Just as the TarDisk virtually meshes with your computer's drive, so does the half-sized SD card fit flush with the laptop's body. A thin, fingernail-sized slot at the top of the SD card allows it to be pulled out if necessary.

TarDisk Pear SD card Lucas Mearian/IDG

The TarDisk Pear software turns your Mac HD icon gold, which indicates it's been paired with the SD expansion card.

After installation, which takes only about 30 seconds, a quick look at "Storage" in the "About This Mac" software will reveal two separate devices, your primary drive and the TarDisk drive. But both icons will now show the total amount of merged storage on your system, and OS X treats both your internal drive and the TarDisk as a single device.

The only discernable difference from upgrading to a higher capacity hard drive or SSD in your MacBook and using the TarDisk is that more frequently used files will reside on the SSD to maintain throughput speeds, while mass storage goes to the SD card.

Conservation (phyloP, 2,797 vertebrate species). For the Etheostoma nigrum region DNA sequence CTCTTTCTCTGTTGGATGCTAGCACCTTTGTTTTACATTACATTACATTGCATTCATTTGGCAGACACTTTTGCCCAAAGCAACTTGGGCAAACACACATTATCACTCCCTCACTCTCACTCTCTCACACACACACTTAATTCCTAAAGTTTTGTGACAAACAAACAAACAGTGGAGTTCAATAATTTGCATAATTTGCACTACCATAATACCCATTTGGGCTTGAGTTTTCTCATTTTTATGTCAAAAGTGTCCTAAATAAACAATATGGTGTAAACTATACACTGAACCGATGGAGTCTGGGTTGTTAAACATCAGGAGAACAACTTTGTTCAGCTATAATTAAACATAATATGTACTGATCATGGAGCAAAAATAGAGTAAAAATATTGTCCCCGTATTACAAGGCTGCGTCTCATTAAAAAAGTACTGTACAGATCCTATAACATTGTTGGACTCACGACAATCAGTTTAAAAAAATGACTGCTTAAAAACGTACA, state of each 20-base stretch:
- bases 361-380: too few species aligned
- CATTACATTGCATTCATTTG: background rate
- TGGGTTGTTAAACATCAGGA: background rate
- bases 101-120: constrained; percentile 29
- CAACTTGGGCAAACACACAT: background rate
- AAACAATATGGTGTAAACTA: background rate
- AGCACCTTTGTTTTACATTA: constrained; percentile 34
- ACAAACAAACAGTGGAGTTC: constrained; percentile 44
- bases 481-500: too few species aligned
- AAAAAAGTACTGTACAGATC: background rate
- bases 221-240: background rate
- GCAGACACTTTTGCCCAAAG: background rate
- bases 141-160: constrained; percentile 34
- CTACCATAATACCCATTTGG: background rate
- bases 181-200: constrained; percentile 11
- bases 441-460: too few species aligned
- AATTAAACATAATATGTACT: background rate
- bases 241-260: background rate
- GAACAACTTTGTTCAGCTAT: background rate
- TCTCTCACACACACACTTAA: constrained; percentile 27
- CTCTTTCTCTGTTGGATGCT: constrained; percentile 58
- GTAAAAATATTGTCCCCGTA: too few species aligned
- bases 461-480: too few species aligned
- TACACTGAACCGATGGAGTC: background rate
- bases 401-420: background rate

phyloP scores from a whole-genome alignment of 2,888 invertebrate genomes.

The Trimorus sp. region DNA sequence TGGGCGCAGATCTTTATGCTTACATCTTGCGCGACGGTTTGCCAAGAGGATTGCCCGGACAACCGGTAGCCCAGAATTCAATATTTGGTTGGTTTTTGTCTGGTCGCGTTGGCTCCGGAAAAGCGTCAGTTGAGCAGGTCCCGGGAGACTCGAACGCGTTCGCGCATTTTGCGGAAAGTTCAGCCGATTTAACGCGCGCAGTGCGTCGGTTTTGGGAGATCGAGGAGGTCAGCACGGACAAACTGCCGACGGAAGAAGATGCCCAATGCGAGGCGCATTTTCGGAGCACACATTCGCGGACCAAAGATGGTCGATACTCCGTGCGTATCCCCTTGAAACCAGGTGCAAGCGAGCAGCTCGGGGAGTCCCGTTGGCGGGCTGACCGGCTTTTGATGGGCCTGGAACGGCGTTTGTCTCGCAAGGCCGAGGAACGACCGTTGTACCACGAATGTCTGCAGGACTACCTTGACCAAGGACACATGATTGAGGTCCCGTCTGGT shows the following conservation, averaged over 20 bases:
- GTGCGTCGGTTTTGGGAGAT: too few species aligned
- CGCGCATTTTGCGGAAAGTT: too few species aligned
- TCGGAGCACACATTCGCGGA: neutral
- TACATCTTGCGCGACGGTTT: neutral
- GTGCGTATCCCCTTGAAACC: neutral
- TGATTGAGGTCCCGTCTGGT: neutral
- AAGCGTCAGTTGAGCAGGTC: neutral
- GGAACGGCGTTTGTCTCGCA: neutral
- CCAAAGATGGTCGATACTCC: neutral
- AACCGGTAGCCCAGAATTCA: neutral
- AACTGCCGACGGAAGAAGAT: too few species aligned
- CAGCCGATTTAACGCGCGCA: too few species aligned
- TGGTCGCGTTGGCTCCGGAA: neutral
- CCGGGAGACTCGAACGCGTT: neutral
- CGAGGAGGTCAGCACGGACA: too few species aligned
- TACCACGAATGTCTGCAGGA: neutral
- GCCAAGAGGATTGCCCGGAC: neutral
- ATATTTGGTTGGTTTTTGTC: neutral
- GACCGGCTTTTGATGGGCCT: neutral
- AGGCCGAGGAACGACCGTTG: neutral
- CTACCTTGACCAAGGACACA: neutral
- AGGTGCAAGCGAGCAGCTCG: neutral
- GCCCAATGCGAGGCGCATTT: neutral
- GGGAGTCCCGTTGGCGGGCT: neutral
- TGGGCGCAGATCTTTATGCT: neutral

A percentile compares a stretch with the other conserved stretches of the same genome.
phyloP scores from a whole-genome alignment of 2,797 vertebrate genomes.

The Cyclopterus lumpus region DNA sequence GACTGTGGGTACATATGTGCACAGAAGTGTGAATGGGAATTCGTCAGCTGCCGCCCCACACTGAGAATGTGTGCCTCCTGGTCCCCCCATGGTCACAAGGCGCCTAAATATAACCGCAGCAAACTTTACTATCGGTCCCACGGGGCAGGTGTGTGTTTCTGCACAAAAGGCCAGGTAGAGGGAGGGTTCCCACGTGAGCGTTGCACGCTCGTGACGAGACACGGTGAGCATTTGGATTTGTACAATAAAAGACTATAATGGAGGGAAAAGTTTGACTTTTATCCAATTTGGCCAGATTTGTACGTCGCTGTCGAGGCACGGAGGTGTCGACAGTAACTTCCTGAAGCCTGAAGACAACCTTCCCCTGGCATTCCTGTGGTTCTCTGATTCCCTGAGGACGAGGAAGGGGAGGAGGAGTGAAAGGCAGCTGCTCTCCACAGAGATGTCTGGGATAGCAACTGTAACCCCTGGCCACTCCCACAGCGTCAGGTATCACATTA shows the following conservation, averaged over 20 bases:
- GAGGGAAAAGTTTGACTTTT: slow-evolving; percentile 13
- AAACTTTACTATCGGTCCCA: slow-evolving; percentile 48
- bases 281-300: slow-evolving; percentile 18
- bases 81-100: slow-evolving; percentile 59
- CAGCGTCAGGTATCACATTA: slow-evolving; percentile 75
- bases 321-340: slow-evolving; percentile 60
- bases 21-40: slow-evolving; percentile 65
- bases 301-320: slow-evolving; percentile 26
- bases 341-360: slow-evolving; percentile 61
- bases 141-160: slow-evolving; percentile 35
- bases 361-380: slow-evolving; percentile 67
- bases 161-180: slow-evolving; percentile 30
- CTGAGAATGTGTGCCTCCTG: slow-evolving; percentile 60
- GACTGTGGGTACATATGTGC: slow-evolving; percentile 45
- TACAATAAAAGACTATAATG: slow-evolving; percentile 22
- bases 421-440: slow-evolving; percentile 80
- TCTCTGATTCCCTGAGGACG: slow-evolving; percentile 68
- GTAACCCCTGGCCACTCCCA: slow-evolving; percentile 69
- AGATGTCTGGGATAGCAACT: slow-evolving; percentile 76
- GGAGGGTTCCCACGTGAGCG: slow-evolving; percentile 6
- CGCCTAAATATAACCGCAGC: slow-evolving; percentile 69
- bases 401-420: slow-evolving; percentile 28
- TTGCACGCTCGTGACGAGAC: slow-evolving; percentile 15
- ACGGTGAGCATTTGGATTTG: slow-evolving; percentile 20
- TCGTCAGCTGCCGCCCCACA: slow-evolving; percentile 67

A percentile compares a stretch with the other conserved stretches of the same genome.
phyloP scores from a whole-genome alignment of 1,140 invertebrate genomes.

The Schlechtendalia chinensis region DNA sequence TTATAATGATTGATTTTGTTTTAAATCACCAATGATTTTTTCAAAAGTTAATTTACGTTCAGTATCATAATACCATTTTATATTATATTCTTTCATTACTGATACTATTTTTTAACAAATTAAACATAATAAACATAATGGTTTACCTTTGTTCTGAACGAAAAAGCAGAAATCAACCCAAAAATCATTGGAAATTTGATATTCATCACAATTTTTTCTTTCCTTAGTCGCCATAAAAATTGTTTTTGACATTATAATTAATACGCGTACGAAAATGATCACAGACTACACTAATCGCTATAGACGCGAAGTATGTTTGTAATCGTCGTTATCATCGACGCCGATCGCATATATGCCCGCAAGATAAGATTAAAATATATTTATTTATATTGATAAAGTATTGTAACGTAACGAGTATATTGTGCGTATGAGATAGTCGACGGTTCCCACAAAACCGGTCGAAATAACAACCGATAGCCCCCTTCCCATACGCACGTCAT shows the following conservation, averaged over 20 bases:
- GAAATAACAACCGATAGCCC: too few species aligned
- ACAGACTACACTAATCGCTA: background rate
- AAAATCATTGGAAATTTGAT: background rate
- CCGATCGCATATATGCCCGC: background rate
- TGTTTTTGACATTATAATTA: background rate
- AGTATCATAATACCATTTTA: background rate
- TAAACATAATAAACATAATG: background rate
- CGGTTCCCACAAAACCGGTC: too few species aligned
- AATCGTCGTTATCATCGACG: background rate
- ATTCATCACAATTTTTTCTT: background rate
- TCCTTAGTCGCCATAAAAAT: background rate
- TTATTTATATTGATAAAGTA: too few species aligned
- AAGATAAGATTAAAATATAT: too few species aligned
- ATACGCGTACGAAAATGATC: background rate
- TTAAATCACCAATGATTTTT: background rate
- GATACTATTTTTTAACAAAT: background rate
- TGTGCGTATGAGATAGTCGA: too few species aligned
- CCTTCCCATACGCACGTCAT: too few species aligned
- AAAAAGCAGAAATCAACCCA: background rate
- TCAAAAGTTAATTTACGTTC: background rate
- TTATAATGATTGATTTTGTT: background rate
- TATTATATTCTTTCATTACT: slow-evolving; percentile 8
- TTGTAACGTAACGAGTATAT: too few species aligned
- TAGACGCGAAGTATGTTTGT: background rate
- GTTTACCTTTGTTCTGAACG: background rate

While simple, TarDisk's installation instructions are a bit intimidating in that they warn the user that once paired with your existing hard drive, it's a permanent upgrade. So, make sure you have a fresh Time Machine backup, in case any data is lost during the pairing process.

But while it's called a permanent upgrade, you can uninstall the TarDisk SD card. The company has a tutorial on its website to unpair the device from your MacBook or MacBook Pro. According to TarDisk, it takes about 20 minutes.

TarDisk instructs users to turn off the Apple's FileVault encryption program while installing the TarDisk device, as it will not be able to copy encrypted files. Installation also requires that you have at least 10% free space on your existing hard drive.